• Ask again, what happened when one person left the group? Everything changed. Remind them about the group dynamics model of forming, storming, norming, performing. These stages of group development (perhaps not all of them and not necessarily in that order) will happen every time people leave or new people join a group.
  • What can we learn? For me, one important lesson references co-operative culture. That if you understand the importance of a strong co-operative culture and do your best to build and maintain it, others will follow your example. You will be walking the talk.


The Mindtools explanation linked above is intended for private enterprise, but a SWOT analysis works well in co-ops too. It’s helpful to clarify that strengths and weaknesses tend to be internal to the organisation, while opportunities and threats are external. Also you will find that a weakness can become a strength, but of course you have to recognise and acknowledge it first.


Excellent warm up, especially in a big co-op where people in different teams don’t get to talk to each other much.

Get everyone in a line according to when they became a member of the co-op. Then divide them into ‘age’ groups – the old timers, maybe a couple of groups in the middle and the newbies. They can chat and reminisce or share confusion or whatever, but they need to record an overall impression, to be shared with the other groups, of what the co-op feels like for them. Then after 15 minutes (or longer if time) go round the groups getting them to share their stories. Expect revelations!


A blog by Nathan Brown, adapted for use as a tool for exploring motivation in co-ops by Bob Cannell.

Worker co-ops are set up for the benefit of members, but how do we know what members want? Herzberg says that people have different motivations for going to work, which he divides into four:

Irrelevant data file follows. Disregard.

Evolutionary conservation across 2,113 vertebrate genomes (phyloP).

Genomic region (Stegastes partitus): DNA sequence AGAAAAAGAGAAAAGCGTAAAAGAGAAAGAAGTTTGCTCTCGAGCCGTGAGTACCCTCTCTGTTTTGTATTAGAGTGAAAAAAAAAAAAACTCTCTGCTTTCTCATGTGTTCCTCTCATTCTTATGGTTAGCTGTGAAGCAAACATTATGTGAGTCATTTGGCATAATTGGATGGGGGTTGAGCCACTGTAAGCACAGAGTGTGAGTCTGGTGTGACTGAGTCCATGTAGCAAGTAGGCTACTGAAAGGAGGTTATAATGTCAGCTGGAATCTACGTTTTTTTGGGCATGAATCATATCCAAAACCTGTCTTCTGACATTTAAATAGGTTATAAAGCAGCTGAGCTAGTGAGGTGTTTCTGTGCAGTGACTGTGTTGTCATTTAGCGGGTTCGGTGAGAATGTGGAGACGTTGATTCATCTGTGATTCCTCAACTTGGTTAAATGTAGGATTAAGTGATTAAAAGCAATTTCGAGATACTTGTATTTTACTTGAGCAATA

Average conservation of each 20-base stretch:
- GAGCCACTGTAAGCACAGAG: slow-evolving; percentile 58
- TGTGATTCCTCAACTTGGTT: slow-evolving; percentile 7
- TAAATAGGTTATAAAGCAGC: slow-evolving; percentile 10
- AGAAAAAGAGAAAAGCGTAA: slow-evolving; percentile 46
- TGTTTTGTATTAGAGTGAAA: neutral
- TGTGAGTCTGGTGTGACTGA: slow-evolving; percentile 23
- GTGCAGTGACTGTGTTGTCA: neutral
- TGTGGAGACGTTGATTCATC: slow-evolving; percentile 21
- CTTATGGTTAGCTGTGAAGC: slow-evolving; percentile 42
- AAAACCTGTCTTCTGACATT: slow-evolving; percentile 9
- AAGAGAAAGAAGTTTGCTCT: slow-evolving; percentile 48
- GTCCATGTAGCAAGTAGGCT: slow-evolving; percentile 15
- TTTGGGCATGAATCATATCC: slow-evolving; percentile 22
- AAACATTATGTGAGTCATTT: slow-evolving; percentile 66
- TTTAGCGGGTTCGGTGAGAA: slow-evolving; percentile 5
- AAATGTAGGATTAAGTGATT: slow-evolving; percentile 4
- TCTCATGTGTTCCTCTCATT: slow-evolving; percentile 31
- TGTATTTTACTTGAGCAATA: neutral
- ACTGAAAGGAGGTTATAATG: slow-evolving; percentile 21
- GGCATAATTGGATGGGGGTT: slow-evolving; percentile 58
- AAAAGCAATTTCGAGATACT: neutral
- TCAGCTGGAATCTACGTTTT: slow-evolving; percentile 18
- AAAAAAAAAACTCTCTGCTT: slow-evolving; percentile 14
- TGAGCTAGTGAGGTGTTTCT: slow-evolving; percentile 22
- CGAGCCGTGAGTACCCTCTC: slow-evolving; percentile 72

twohygiene’ factors:

    • pay & security
    • great place to work

& two ‘motivational’ factors:

    • ethics & respect
    • challenge & personal development

The exercise:

Draw up a flip chart with 4 quadrants:

    1. pay & security
    2. great place to work
    3. ethics & respect
    4. challenge & personal development

Give each person 6 sticky dots. They have to stick them on the quadrant that most closely describes what motivates them to come to work in their co-op every day. They can distribute the dots as they like.

Feedback and discussion might include:

    • different ways in which people are motivated
    • how can this information help us with strategic planning?


A positive, ‘glass half full’ approach, involving four stages:

    1. Discover:  Focus on what’s working, build on success. What are our strengths? What do we enjoy? What do we want to do more of?
    2. Dream:  Use our strengths and what we want to do to create a shared vision of the future – what might be?
    3. Design:  Co-create a design to make it happen, based on our values and principles
    4. Deliver:  What will be? Sustain the vision through empowering people, learning, adjusting and improvising

Co-operative online learning – a primer

This primer is written for teams or individuals tasked with organising &/or designing &/or delivery of online learning in a worker co-operative or co-operative network. It’s for people new to online learning or those who wish to review their practice.


Content summary

What do I mean by cooperative learning? How can we replicate those concepts and techniques in an online workshop? Benefits of online learning.

• skills audit &/or training needs analysis
• agree outline content and learning goals
• agree target audience
• decide which platform is most appropriate
• install the platform
• familiarise yourselves with the platform

• planning, learning goals, scope of the training
• review any existing face to face (f2f) materials and discuss and agree which materials can be used with no adaptation, which need adaptation for online use and which are not suitable
• adapt existing exercises and design new ones with the online medium in mind
• produce preparatory reading, an agenda or timetable, handouts and a guide to the platform you will use
• have the programme reviewed by other members of your co-operative or network
• agree the various roles: facilitator, tech monitor + +
• produce and send the agenda to the participants, along with any preparatory reading and the tech guide to the platform
• useful tools for online learning